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Flame Point Ragdoll Cat: Pictures, Facts & History

Ragdoll cats are beautiful felines famous for their size and floppiness. They are not the most energetic animals, but they are quite friendly and tend to be affectionate and laidback.

This makes them wonderful family pets because they can be playful but will also stick to their humans like Velcro.

Breed Overview


Creamy white with red to orange points

Suitable for:

Active families


Friendly, sweet, affectionate, loving

Flame Point Ragdolls, also called Red Ragdolls, are gorgeous, loving cats with luxurious medium to long fur. Flame point is just one color variation of the Ragdoll. They can also be seal, chocolate, lilac, cream, fawn, cinnamon, and blue. This breed is quite large, with some cats weighing up to 20 pounds!

Flame Point Ragdolls have a creamy white body with red points, which means they have reddish-colored fur on the face, tail, legs, and ears. The points can range from a light orange to a deep fiery red.

Ragdoll Cat Characteristics



High-energy cat will need a lot of mental and physical stimulation to stay happy and healthy, while low-energy cats require minimal physical activity. It’s important when choosing a cat to make sure their energy levels match your lifestyle or vice versa.



Easy-to-train cats are more willing and skilled at learning prompts and actions quickly with minimal training. Cats that are harder to train are usually more stubborn and will require a bit more patience and practice.



Some cat breeds are prone to certain genetic health problems, and some more than others. This doesn’t mean that every cat will have these issues, but they have an increased risk, so it’s important to understand and prepare for any additional needs they may require.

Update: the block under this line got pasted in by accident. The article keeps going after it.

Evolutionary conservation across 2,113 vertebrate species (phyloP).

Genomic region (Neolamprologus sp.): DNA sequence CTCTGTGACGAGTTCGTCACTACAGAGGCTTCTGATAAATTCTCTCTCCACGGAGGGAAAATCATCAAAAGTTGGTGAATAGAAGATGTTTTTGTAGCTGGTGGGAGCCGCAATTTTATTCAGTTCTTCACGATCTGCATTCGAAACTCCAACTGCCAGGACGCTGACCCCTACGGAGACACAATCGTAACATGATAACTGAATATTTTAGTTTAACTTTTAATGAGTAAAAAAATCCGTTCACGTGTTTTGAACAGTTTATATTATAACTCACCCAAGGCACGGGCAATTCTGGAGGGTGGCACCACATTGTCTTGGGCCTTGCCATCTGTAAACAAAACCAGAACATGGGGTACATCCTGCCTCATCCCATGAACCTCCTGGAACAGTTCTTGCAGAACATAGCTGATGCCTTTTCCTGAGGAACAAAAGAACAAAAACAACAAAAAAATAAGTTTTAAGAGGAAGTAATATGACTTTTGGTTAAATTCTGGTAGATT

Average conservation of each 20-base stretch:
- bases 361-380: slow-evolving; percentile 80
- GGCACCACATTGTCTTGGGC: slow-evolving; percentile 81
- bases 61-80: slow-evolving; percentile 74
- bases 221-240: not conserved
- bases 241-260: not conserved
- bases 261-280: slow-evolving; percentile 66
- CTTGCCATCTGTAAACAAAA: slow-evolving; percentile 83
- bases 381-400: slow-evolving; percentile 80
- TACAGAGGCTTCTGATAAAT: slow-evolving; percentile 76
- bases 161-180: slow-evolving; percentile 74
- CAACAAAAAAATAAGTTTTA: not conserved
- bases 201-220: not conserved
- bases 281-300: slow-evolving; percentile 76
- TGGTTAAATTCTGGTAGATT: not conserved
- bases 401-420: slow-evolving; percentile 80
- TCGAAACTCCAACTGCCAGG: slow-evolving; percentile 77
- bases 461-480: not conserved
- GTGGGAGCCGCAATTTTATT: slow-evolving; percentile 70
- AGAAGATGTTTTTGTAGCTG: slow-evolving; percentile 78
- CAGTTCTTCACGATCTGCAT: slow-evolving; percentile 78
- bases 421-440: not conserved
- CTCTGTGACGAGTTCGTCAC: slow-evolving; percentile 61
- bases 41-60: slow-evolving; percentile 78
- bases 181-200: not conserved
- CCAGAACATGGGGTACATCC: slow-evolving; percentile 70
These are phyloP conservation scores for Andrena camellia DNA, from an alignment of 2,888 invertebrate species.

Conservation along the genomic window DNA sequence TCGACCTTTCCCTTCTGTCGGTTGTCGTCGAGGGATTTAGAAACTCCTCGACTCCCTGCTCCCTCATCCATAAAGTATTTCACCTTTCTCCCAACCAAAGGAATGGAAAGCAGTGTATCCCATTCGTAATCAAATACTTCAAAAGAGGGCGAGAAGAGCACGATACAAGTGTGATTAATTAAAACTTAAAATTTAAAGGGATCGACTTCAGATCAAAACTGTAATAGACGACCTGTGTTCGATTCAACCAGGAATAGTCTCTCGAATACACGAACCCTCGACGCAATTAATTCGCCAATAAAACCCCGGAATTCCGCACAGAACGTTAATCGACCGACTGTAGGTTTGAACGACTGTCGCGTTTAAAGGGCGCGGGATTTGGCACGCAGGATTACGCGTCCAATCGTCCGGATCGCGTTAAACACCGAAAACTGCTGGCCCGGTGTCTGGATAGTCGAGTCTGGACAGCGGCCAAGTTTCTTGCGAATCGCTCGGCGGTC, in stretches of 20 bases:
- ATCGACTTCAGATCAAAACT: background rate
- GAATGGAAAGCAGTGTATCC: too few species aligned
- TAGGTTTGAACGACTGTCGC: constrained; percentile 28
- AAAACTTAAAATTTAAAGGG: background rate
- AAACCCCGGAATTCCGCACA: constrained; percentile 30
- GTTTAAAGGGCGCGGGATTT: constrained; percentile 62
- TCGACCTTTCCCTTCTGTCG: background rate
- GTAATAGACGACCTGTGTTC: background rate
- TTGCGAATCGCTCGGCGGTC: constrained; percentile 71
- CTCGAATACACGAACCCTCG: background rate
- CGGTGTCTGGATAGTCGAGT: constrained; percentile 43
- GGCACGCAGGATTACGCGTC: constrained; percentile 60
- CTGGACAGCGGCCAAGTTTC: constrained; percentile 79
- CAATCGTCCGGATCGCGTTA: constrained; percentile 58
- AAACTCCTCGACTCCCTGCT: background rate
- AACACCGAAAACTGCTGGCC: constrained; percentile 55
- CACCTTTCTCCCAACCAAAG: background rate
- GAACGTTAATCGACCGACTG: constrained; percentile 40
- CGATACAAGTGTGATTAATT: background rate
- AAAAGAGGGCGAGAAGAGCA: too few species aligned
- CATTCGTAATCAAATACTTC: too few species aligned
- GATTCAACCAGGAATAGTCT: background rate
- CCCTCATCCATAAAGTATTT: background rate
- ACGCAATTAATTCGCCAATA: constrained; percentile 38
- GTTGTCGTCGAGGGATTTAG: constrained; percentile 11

Some breeds, due to their size or their breeds’ potential genetic health issues, have shorter lifespans than others. Proper exercise, nutrition, and hygiene also play an important role in the lifespan of your pet.



Some cat breeds are more social than others, both towards humans and other animals. More social cats have a tendency to rub up on strangers for scratches, while less social cats shy away and are more cautious, even potentially aggressive. No matter the breed, it’s important to socialize your cat and expose them to lots of different situations.


The Earliest Records of Ragdolls in History

Ragdolls were developed in 1963 by Ann Baker in Riverside, California. Ann was breeding a specific cat at the time, a kind of experimental Persian, when she noticed that a white Angora-type cat by the name of Josephine had given birth to unique kittens. They craved human affection, were calm, and had coats that didn’t mat. They also went limp when someone picked them up.

These are all the characteristics of the Ragdoll that we know today. Ann took three kittens and started line breeding them to lock in those traits, and the resulting offspring were called Ragdolls.

Other than Josephine, the three cats that led to the Ragdoll were Daddy Warbucks, a seal point-mitted male; Fugianna, a seal bicolor cat; and Buckwheat, a black furry cat.

flame point ragdoll kitten
Image Credit: Amy Chen, Unsplash

How Ragdolls Gained Popularity

Six years after the origins of these cats, the first Ragdolls were sold in 1969 to Laura and Denny Dayton, who started breeding the cats, which is where today’s Ragdolls can trace their ancestry. Unfortunately, Ann decided that she wanted total control of the Ragdoll breed. Over time, breeders of the Ragdoll stopped working with her.